Avoid Costly Mistakes in Contract Claims and Government Contractor Fraud Cases
One of the most reviewed cases of a federal contractor defense to government procurement fraud was Daewoo Eng’g & Constr.Co. v. United States, 73 Fed. Cl. 547, 597 (2006) where the Court of Federal Claims held that Daewoo had committed fraud. The court awarded the government $10,000 for Daewoo’s False Claims Act violation and $50,629,855.88 for Daewoo’s Contract Disputes Act violation.
Applying the elements of the Act, the court also held that because the Daewoo had committed procurement fraud, its claims were forfeited under 28 USC 2514. The contractor appealed but lost.
Daewoo Engineering and Construction Co., Ltd. (“Daewoo” or “the contractor”) brought suit in the Court of Federal Claims, alleging that the United States breached a contract between Daewoo and the United States to build a road in the Republic of Palau.
The United States counterclaimed, alleging violations of the False Claims Act., 31 USC 3729, and the Contract Disputes Act, 41 USC 604, and sought forfeiture of Daewoo’s claims because of government procurement fraud under 28 USC 2514.
Government Procurement Fraud – False Claims Backlash from the Court
The Court of Federal Claims held that Daewoo “filed, at least, $50 million of the [$64 million certified] claim in bad faith” and consequently assessed a $50.6 million fraud penalty under the Contract Disputes Act.
Submitting higher claims amount as a negotiation ploy can land you in government contractor fraud predicament. The Court of Federal Claims in Daewoo ultimately found that the certified claim was simply a “negotiating ploy,” and that Daewoo “did not honestly believe that the Government owed it the various amounts stated when it certified the claim.” Looking at court decisions in white collar crime cases based upon government procurement fraud, the decision sent out strong warnings to contractors when using the Federal Claims Act.
- To avoid contract fraud under the False Claims Act, always substantiate your claim with ample documentation
- Make sure that you engage in meaningful communication with the contracting agency ahead of time
- Contract fraud cases under the False Claims Act are predicated under the simple statement of certification
- You must show proof of actions of good faith to successful initiate your contractor defense to procurement fraud.
Legal Fraud Requirements and False Claims Act Elements in Contractor Defense: To support a government contract fraud claim, the agency has to prove the basic False Claims Act elements of the statute. Under the False Claims Act, “[a]ny person who . . . knowingly presents” to the government “a false or fraudulent claim for payment or approval” “is liable to the United States Government for a civil penalty of not less than $5,000 and not more than $10,000, plus three times a number of damages which the Government sustains.” 31 USC 3729 (a). Make sure your case meets the False Claims Act Statute of Limitations requirement.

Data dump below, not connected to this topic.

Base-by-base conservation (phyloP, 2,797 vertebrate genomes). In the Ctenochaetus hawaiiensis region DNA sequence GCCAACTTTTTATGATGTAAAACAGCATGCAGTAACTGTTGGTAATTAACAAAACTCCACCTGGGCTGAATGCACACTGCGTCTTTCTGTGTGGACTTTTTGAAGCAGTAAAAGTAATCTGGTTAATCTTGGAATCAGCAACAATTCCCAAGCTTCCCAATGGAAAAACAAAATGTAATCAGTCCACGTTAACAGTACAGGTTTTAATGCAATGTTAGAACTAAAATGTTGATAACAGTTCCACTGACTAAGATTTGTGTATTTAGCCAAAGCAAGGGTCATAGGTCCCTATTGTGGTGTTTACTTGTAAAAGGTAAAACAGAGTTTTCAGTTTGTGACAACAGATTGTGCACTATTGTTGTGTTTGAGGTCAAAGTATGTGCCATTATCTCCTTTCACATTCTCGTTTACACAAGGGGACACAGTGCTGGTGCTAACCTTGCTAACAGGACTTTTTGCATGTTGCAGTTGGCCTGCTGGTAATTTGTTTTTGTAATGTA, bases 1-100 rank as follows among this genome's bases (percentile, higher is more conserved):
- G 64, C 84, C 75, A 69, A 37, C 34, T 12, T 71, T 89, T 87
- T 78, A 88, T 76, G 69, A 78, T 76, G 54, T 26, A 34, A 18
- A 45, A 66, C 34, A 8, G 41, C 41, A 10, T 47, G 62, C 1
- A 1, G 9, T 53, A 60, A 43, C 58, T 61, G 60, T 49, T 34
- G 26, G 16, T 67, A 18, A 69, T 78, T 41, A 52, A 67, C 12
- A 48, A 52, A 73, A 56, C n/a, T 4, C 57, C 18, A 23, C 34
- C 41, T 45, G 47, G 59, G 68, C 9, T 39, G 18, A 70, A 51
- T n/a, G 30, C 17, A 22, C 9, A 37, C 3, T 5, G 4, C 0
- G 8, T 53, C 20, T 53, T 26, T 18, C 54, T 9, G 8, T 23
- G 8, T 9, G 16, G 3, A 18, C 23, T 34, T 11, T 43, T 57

Most False Claims Act cases include direct or affirmative false claims. A contractor would knowingly submit a false claim for money or property to the United States. Government contractors have been indicted in very broad factual situations. There are four primary False Claims Act elements. You must establish:
28 USC 2514: “A claim against the United States shall be forfeited to the United States by any person who corruptly practices or attempts to practice any fraud against the United States in the proof, statement, establishment, or allowance thereof.”
“In such cases, the United States Court of Federal Claims shall specifically find such fraud or attempt and render judgment of forfeiture.”
Contractor Defense Under False Claims Act – Elements
Possible false claims act statute of limitations available: Although the government has a substantial amount of resources, it does make mistakes under the Federal Claims Act.
To properly assert a defense to government contractor fraud, especially in a false claims case, you have to show that the government has not met its burden of proof. Attacking each of the above False Claims Act elements of the statute is key.
Looking at a possible false claims act statute of limitations can be worth the effort. The best defense to a government procurement fraud case is to develop proactive contractor ethics policies and train your staff. However, if litigation arises, developing a solid contractor defense to procurement fraud case is essential.
If you are seeking representation in a case with issues of contractor defense to government procurement fraud, application of 28 USC 2514, from an experienced procurement fraud defense lawyer in an existing or imminent False Claims Act & Whistleblower case, contact Watson & Associates at 1-866-601-5518.